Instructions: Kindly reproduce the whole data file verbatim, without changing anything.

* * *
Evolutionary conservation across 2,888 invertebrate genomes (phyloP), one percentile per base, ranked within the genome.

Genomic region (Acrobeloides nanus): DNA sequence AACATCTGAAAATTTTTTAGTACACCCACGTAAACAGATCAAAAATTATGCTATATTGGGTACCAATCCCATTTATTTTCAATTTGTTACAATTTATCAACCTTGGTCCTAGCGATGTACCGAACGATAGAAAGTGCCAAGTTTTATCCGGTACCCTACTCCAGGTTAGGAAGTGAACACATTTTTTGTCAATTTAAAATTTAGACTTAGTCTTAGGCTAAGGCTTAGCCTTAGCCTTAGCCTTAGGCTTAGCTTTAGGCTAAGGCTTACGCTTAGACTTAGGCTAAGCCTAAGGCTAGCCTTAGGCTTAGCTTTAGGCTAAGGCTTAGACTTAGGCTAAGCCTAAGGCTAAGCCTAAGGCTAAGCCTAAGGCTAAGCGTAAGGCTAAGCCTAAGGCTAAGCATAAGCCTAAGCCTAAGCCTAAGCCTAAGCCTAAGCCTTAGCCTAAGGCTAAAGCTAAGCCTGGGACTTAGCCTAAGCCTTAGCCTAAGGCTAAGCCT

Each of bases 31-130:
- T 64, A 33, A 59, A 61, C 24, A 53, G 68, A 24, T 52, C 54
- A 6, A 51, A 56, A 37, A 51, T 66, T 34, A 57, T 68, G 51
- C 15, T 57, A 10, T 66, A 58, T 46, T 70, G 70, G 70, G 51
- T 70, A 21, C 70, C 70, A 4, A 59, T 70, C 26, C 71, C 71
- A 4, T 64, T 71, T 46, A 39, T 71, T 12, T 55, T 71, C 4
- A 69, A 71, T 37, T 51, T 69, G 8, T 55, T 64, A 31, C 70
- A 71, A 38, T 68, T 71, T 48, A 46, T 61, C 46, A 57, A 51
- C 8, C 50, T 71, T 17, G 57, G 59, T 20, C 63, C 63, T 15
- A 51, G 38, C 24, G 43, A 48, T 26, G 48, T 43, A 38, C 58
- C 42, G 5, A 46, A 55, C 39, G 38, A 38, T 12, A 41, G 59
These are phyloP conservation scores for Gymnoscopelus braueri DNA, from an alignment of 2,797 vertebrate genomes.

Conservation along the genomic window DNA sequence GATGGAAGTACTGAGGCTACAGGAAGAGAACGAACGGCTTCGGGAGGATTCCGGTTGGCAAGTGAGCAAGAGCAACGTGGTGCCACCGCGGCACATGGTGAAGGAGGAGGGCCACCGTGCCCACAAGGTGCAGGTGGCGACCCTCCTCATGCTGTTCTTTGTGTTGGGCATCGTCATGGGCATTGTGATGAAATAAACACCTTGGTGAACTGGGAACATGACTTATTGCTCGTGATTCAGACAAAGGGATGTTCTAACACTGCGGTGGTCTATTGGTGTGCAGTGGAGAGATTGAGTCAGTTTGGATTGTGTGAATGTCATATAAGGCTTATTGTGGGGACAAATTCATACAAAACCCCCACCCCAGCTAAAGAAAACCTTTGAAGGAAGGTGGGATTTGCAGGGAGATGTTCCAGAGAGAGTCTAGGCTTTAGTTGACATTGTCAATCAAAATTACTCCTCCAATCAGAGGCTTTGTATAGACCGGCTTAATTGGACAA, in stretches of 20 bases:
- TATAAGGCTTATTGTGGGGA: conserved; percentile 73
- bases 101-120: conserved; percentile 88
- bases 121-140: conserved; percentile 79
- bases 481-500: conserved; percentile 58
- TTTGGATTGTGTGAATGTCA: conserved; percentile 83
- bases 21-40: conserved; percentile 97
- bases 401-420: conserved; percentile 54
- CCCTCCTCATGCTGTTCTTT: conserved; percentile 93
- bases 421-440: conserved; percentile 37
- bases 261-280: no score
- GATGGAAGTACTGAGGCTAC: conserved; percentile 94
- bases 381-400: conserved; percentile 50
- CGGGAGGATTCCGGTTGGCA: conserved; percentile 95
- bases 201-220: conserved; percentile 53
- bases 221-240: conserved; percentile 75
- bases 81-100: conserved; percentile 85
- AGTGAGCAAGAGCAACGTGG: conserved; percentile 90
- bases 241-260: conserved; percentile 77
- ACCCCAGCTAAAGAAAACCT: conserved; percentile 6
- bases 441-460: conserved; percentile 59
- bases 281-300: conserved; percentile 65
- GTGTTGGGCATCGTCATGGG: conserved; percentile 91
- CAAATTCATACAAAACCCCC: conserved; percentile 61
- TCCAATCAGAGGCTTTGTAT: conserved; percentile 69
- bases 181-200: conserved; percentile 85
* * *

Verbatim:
Evolutionary conservation across 2,888 invertebrate genomes (phyloP), one percentile per base, ranked within the genome.

Genomic region (Acrobeloides nanus): DNA sequence AACATCTGAAAATTTTTTAGTACACCCACGTAAACAGATCAAAAATTATGCTATATTGGGTACCAATCCCATTTATTTTCAATTTGTTACAATTTATCAACCTTGGTCCTAGCGATGTACCGAACGATAGAAAGTGCCAAGTTTTATCCGGTACCCTACTCCAGGTTAGGAAGTGAACACATTTTTTGTCAATTTAAAATTTAGACTTAGTCTTAGGCTAAGGCTTAGCCTTAGCCTTAGCCTTAGGCTTAGCTTTAGGCTAAGGCTTACGCTTAGACTTAGGCTAAGCCTAAGGCTAGCCTTAGGCTTAGCTTTAGGCTAAGGCTTAGACTTAGGCTAAGCCTAAGGCTAAGCCTAAGGCTAAGCCTAAGGCTAAGCGTAAGGCTAAGCCTAAGGCTAAGCATAAGCCTAAGCCTAAGCCTAAGCCTAAGCCTAAGCCTTAGCCTAAGGCTAAAGCTAAGCCTGGGACTTAGCCTAAGCCTTAGCCTAAGGCTAAGCCT

Each of bases 31-130:
- T 64, A 33, A 59, A 61, C 24, A 53, G 68, A 24, T 52, C 54
- A 6, A 51, A 56, A 37, A 51, T 66, T 34, A 57, T 68, G 51
- C 15, T 57, A 10, T 66, A 58, T 46, T 70, G 70, G 70, G 51
- T 70, A 21, C 70, C 70, A 4, A 59, T 70, C 26, C 71, C 71
- A 4, T 64, T 71, T 46, A 39, T 71, T 12, T 55, T 71, C 4
- A 69, A 71, T 37, T 51, T 69, G 8, T 55, T 64, A 31, C 70
- A 71, A 38, T 68, T 71, T 48, A 46, T 61, C 46, A 57, A 51
- C 8, C 50, T 71, T 17, G 57, G 59, T 20, C 63, C 63, T 15
- A 51, G 38, C 24, G 43, A 48, T 26, G 48, T 43, A 38, C 58
- C 42, G 5, A 46, A 55, C 39, G 38, A 38, T 12, A 41, G 59
These are phyloP conservation scores for Gymnoscopelus braueri DNA, from an alignment of 2,797 vertebrate genomes.

Conservation along the genomic window DNA sequence GATGGAAGTACTGAGGCTACAGGAAGAGAACGAACGGCTTCGGGAGGATTCCGGTTGGCAAGTGAGCAAGAGCAACGTGGTGCCACCGCGGCACATGGTGAAGGAGGAGGGCCACCGTGCCCACAAGGTGCAGGTGGCGACCCTCCTCATGCTGTTCTTTGTGTTGGGCATCGTCATGGGCATTGTGATGAAATAAACACCTTGGTGAACTGGGAACATGACTTATTGCTCGTGATTCAGACAAAGGGATGTTCTAACACTGCGGTGGTCTATTGGTGTGCAGTGGAGAGATTGAGTCAGTTTGGATTGTGTGAATGTCATATAAGGCTTATTGTGGGGACAAATTCATACAAAACCCCCACCCCAGCTAAAGAAAACCTTTGAAGGAAGGTGGGATTTGCAGGGAGATGTTCCAGAGAGAGTCTAGGCTTTAGTTGACATTGTCAATCAAAATTACTCCTCCAATCAGAGGCTTTGTATAGACCGGCTTAATTGGACAA, in stretches of 20 bases:
- TATAAGGCTTATTGTGGGGA: conserved; percentile 73
- bases 101-120: conserved; percentile 88
- bases 121-140: conserved; percentile 79
- bases 481-500: conserved; percentile 58
- TTTGGATTGTGTGAATGTCA: conserved; percentile 83
- bases 21-40: conserved; percentile 97
- bases 401-420: conserved; percentile 54
- CCCTCCTCATGCTGTTCTTT: conserved; percentile 93
- bases 421-440: conserved; percentile 37
- bases 261-280: no score
- GATGGAAGTACTGAGGCTAC: conserved; percentile 94
- bases 381-400: conserved; percentile 50
- CGGGAGGATTCCGGTTGGCA: conserved; percentile 95
- bases 201-220: conserved; percentile 53
- bases 221-240: conserved; percentile 75
- bases 81-100: conserved; percentile 85
- AGTGAGCAAGAGCAACGTGG: conserved; percentile 90
- bases 241-260: conserved; percentile 77
- ACCCCAGCTAAAGAAAACCT: conserved; percentile 6
- bases 441-460: conserved; percentile 59
- bases 281-300: conserved; percentile 65
- GTGTTGGGCATCGTCATGGG: conserved; percentile 91
- CAAATTCATACAAAACCCCC: conserved; percentile 61
- TCCAATCAGAGGCTTTGTAT: conserved; percentile 69
- bases 181-200: conserved; percentile 85